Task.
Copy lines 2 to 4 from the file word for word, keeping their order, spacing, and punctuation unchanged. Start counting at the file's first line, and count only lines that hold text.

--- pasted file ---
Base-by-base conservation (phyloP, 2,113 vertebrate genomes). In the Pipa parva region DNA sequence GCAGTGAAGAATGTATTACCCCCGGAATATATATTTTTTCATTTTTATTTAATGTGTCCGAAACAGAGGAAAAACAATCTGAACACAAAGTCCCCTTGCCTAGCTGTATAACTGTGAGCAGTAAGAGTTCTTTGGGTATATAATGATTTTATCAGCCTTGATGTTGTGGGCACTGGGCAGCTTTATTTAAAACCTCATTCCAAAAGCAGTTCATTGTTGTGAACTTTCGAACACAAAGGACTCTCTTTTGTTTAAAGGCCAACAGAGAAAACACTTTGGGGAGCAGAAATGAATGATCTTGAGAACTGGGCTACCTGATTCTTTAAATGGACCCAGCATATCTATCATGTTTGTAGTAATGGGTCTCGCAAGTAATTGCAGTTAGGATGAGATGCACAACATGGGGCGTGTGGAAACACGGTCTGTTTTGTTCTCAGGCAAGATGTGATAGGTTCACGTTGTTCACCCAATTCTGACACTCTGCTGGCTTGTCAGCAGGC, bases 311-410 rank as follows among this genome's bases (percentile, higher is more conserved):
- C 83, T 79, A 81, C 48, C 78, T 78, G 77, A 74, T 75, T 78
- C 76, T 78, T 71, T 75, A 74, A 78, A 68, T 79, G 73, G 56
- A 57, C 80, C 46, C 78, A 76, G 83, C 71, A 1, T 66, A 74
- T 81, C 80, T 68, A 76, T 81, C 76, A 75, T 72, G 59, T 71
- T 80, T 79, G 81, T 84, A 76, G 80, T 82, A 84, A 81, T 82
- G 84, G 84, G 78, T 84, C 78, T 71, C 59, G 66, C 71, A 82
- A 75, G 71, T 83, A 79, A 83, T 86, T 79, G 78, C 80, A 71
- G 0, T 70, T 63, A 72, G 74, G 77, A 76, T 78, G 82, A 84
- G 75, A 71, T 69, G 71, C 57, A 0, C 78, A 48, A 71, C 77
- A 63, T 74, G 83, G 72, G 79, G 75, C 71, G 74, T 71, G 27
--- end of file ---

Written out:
- C 83, T 79, A 81, C 48, C 78, T 78, G 77, A 74, T 75, T 78
- C 76, T 78, T 71, T 75, A 74, A 78, A 68, T 79, G 73, G 56
- A 57, C 80, C 46, C 78, A 76, G 83, C 71, A 1, T 66, A 74